Hairy appearance takes a couple of forms on this flowering stem-tip of Erica cerinthoides. The dense green leaves, more or less imbricately ascending up the stem have long, wavy white hairs, especially at the leaf tips. Such hairs are sometimes referred to as being pilose when straight, villous when curved. There seem to be shorter hairs elsewhere on the bluish green leaf surfaces. Long white hairs are also found on the small bracts low on the purple, hairy peduncles of the flowers, as well as on the purple sepals.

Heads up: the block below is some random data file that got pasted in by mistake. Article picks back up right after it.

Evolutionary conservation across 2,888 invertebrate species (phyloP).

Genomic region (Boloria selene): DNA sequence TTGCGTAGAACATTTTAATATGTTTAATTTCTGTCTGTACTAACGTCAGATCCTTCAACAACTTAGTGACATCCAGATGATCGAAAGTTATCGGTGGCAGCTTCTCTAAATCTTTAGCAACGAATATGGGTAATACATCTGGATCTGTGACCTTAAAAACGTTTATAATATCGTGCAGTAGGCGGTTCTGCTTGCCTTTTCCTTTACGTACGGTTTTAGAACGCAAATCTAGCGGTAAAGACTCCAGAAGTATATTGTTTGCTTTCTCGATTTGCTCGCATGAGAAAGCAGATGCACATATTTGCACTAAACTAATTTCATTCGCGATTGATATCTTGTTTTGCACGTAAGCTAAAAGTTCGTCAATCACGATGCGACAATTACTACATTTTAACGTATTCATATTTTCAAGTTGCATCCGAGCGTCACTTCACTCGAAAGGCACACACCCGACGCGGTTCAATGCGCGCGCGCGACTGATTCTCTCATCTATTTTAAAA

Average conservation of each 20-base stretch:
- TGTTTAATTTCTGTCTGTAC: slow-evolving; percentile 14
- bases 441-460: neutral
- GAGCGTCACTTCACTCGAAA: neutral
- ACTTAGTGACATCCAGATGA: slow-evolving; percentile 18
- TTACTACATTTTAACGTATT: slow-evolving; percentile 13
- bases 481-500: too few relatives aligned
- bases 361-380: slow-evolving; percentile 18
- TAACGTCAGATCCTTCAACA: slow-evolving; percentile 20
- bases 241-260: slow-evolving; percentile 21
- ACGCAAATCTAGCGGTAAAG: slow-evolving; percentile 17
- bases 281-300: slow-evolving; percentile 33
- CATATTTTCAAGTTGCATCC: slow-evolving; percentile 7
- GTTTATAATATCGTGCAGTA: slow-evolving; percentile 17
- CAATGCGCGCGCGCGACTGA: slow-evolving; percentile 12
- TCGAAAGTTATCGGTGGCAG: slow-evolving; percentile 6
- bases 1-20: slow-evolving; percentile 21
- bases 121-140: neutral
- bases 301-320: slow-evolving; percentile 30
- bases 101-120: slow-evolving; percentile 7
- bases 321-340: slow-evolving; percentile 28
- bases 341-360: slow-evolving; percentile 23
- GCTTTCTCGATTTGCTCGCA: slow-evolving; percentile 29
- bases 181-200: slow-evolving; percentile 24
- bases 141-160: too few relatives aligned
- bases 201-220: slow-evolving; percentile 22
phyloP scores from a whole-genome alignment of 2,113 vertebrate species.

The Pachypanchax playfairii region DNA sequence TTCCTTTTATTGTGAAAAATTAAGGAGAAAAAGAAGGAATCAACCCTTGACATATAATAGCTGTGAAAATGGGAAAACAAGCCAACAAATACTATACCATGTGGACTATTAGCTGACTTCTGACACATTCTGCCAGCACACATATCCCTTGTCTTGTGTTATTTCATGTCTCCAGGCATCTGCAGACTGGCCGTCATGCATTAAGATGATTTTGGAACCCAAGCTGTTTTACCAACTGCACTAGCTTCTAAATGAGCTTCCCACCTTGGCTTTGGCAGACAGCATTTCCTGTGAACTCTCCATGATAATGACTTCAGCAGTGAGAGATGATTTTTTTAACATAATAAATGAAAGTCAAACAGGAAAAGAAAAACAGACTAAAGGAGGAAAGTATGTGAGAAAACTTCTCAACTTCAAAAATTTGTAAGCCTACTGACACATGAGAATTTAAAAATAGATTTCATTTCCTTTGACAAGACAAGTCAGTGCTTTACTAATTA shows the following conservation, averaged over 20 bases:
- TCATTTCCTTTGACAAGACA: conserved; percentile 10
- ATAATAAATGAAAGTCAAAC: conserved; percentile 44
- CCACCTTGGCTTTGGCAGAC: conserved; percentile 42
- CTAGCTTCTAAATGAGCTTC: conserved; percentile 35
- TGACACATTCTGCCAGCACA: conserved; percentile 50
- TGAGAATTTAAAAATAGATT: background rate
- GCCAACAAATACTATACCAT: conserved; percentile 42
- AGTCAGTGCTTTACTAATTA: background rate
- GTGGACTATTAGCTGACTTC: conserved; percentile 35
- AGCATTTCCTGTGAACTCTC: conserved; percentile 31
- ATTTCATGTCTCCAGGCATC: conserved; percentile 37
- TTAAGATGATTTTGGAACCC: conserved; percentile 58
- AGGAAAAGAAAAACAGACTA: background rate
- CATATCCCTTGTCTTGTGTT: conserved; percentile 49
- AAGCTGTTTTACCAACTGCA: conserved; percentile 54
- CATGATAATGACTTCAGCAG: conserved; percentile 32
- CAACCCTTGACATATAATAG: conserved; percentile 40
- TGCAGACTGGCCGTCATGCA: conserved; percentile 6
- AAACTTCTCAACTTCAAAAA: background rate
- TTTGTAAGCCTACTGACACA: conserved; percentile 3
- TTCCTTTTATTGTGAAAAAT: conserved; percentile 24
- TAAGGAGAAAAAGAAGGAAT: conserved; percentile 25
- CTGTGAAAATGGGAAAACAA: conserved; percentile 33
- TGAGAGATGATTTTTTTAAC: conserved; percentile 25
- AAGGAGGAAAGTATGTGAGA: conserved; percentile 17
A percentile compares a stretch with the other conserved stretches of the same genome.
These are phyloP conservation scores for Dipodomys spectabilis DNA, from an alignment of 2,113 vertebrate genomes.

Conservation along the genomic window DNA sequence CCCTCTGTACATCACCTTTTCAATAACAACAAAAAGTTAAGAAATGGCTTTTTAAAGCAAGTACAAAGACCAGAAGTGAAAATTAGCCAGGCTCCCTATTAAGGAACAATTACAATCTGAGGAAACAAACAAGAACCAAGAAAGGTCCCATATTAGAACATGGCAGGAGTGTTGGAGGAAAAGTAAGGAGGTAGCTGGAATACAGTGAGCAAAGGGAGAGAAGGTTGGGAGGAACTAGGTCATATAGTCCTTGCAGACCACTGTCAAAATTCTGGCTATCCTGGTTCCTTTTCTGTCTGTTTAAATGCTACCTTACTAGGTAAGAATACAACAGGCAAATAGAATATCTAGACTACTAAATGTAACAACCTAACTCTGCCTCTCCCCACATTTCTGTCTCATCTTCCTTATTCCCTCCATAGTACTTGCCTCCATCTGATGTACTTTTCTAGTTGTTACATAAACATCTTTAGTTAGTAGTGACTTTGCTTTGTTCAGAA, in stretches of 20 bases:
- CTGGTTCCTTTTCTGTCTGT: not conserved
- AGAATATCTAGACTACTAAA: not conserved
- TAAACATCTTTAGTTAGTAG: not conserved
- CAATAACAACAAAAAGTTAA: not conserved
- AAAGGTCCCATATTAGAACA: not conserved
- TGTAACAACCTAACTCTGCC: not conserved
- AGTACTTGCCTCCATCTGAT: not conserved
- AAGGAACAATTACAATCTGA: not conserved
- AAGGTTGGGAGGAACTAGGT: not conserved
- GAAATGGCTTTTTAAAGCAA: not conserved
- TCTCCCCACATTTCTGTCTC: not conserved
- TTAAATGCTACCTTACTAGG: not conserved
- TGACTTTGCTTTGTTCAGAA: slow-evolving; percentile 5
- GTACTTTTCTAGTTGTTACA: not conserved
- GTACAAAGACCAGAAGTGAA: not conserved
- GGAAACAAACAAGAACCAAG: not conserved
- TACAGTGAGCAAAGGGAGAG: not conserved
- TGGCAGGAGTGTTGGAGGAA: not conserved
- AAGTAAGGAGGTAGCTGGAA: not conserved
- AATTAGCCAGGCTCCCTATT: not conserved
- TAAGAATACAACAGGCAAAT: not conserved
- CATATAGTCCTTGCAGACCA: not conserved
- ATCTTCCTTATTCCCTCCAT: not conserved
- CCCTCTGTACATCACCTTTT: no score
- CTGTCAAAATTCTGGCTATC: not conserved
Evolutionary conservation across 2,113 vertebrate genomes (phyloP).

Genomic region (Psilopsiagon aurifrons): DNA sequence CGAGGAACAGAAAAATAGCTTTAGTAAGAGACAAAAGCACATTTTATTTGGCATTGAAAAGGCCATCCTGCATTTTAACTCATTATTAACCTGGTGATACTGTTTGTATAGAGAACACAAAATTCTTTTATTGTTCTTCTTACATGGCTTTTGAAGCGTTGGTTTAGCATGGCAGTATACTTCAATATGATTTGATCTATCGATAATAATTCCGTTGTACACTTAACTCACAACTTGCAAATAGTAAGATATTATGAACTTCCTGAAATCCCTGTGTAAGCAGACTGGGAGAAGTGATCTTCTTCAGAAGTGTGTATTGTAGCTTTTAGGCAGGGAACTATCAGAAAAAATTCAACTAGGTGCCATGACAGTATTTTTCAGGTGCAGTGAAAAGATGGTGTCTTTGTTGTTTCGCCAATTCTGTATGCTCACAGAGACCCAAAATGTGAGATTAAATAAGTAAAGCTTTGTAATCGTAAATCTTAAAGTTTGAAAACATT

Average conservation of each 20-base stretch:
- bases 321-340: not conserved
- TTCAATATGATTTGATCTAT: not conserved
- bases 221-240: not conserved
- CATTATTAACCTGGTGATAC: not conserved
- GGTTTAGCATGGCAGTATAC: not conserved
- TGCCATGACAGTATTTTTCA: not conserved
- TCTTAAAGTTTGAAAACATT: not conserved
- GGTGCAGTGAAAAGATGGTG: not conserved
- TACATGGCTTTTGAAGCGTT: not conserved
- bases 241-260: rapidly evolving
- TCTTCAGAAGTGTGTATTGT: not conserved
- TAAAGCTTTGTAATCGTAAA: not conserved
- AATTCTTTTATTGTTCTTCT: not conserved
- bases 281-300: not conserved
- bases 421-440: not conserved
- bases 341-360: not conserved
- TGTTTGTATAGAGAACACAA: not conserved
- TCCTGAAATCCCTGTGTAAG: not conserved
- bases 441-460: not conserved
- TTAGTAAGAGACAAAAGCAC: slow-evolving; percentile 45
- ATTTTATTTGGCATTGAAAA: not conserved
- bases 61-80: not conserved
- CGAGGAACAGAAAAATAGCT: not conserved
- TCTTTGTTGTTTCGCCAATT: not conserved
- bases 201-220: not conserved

On the flowers darker stubbly hairs are scattered sparsely along the corolla surfaces. Such hairs are sometimes referred to as being hispid. The shape, size, density and texture of plant hairs are differentiated by adjectival terms developed for descriptive precision. There are sometimes glandular hairs on the flower tubes of this species. Glandular hairs, like ordinary hairs, are called trichomes, a term denoting variable plant appendages that also includes scales and papillae. Glandular trichomes consist of hairy stalks supporting heads in which some substance of value to the plant is secreted in liquid form.
This flower was seen on the Rooiberg south of Calitzdorp during October (Baker and Oliver, 1967; Wikipedia).